On Tuesday, Sylvia Burwell, Secretary of Health and Human Services, announced at the CMS Healthcare Quality Conference in Baltimore, MD, that in 2013 American hospitals saw 17 percent fewer errors than in 2012. The data includes a 9 percent decline (1.3 MN fewer hospital-acquired infections) in the rate of conditions caused by hospitals, including infection, bedsores and pneumonia. A decline in the rates of adverse drug events and pressure ulcers accounted for approximately 66 percent of mistakes in the last four years. Overall, the figures account for 50,000 more hospital patients alive today who would not have been in 2012. Not only have the efforts to improve hospital safety saved lives, but have also saved the health care system approximately $12 BN from 2012 to 2013.
The report is based on the analysis of over tens of thousands of medical records from 2012 to 2013. In 2010, the Health and Human Services inspector found that poor care and resulting errors contributed to the death of 180,000 patients covered by Medicare (individuals disabled and/or 65 years and older). Efforts credited with the improvement in hospital care include financial incentives to keep patients healthy, such as readmission penalties, and private initiatives, such as the Partnership for Patients, dedicated to raising awareness of the best practices for hospitals. However, uncertainty remains as to the extent of success of the credited initiatives, as health care experts point out a lack of transparency make it difficult to determine the extent of success of private organizations. Furthermore, it has been pointed out that readmission rates are unfair to hospitals that receive the most vulnerable patients.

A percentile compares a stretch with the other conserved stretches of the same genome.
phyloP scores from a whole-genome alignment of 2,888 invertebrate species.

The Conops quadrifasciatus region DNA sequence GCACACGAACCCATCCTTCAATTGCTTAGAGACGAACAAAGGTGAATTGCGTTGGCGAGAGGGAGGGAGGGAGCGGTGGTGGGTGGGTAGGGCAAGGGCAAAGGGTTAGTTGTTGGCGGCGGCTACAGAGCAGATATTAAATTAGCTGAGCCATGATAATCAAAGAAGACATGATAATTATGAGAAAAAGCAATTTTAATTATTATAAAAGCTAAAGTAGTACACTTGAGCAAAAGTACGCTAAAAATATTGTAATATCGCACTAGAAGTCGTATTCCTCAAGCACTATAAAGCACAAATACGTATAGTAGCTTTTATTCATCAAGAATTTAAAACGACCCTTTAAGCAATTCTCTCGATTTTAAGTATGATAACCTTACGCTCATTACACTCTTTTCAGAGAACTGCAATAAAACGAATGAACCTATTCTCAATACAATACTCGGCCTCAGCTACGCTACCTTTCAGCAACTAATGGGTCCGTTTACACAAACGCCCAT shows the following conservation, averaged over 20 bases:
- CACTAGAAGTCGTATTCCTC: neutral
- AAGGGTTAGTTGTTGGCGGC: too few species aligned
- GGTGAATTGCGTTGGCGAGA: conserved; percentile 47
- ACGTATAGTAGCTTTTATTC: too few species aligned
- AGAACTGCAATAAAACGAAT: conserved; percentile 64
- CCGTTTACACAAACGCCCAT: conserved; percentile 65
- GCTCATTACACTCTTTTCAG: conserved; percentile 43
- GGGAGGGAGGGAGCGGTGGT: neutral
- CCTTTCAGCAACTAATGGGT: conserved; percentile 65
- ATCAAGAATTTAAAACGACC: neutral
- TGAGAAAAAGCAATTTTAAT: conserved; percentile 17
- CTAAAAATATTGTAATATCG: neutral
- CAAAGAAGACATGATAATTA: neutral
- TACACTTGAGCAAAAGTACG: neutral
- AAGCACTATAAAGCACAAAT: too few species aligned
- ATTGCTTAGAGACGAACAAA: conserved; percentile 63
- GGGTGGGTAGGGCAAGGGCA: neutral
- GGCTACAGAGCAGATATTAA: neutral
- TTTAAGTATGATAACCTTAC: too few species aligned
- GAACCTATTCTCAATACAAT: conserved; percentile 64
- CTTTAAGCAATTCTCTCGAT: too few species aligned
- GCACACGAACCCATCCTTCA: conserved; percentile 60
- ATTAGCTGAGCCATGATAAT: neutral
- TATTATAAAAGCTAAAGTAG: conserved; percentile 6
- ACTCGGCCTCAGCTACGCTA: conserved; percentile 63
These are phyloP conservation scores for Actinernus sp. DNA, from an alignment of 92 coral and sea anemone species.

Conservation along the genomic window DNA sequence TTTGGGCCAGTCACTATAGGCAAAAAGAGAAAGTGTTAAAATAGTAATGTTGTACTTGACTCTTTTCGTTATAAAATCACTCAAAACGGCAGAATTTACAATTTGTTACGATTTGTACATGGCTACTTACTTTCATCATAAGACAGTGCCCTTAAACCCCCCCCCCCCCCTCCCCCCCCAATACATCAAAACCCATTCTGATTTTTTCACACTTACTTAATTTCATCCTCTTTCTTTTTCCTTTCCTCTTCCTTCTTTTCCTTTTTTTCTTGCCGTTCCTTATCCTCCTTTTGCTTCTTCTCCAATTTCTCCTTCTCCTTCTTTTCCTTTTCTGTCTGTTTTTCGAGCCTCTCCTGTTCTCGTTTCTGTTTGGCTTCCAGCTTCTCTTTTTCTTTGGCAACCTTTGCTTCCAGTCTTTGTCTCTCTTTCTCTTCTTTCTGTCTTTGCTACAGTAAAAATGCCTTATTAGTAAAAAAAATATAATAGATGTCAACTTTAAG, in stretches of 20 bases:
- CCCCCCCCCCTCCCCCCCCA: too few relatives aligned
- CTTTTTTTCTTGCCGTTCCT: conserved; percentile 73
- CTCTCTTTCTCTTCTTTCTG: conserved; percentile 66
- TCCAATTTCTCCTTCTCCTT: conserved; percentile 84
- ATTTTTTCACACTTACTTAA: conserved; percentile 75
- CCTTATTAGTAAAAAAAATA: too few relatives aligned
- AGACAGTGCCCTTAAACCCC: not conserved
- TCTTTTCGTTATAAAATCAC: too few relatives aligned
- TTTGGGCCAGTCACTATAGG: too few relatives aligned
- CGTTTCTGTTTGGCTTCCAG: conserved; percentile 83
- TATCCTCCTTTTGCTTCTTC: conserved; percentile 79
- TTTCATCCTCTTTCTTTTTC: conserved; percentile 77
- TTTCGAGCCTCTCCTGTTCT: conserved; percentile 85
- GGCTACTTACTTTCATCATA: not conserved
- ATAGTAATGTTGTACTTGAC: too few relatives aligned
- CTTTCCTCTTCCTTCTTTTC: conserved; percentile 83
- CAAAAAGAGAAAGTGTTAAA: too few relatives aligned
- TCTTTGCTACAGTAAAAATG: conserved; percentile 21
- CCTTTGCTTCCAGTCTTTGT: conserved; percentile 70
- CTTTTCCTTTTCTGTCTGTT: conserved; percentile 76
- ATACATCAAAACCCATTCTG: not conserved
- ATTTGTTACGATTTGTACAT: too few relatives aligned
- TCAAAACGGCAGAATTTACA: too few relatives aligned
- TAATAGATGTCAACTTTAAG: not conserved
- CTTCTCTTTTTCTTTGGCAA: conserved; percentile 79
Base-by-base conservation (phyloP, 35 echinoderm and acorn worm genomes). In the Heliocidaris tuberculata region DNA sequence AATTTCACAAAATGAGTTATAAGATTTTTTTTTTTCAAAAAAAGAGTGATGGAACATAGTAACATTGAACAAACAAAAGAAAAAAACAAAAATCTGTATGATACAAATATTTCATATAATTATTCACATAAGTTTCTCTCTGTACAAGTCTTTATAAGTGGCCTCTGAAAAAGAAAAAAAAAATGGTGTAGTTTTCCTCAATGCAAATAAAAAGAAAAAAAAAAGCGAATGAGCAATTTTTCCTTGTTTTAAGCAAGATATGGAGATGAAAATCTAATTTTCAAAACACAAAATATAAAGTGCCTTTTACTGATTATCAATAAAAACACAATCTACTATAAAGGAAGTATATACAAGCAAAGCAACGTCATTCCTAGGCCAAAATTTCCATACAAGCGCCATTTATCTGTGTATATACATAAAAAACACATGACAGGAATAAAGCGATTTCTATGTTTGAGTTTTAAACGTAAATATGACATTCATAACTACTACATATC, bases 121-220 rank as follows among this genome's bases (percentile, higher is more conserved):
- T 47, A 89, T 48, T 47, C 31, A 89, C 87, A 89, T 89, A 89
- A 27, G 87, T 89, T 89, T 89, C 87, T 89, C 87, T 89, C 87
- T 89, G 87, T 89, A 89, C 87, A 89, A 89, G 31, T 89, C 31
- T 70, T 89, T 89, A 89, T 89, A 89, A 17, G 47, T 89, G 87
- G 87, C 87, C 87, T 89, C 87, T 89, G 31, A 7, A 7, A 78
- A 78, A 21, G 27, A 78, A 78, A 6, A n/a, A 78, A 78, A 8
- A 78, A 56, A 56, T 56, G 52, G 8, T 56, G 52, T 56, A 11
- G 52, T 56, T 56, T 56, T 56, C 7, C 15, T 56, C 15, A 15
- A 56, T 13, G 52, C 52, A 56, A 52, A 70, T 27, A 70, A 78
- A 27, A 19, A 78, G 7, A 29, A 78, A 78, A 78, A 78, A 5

As quoted by a Washington Post article a representative for the Center for Medicare and Medicaid Services notes,
We made major investments in quality improvements… We made investments in the research and understanding of patient safety.”
The new data is a major step for the health care industry. With the development of new technology and techniques, further limitation of error can be expected in the future. As quoted by NBC News, Burwell states,
A 17 percent reduction in hospital-acquired conditions is a big deal, but it’s only a start… No American should ever lose his or her life, or spend the holidays in the hospital because of a condition that could have been prevented.”
Read more here- “US Hospitals Make Fewer Serious Errors: 50,000 Lives Saved,” (Sharon Begley and Dan Grebler, Reuters)
Olivia is a graduate of Villanova University where she studied Economics and History, minoring in Gender and Women's Studies. She also has experience working with federal legislatures on health care policy, women's issues, and Internet safety.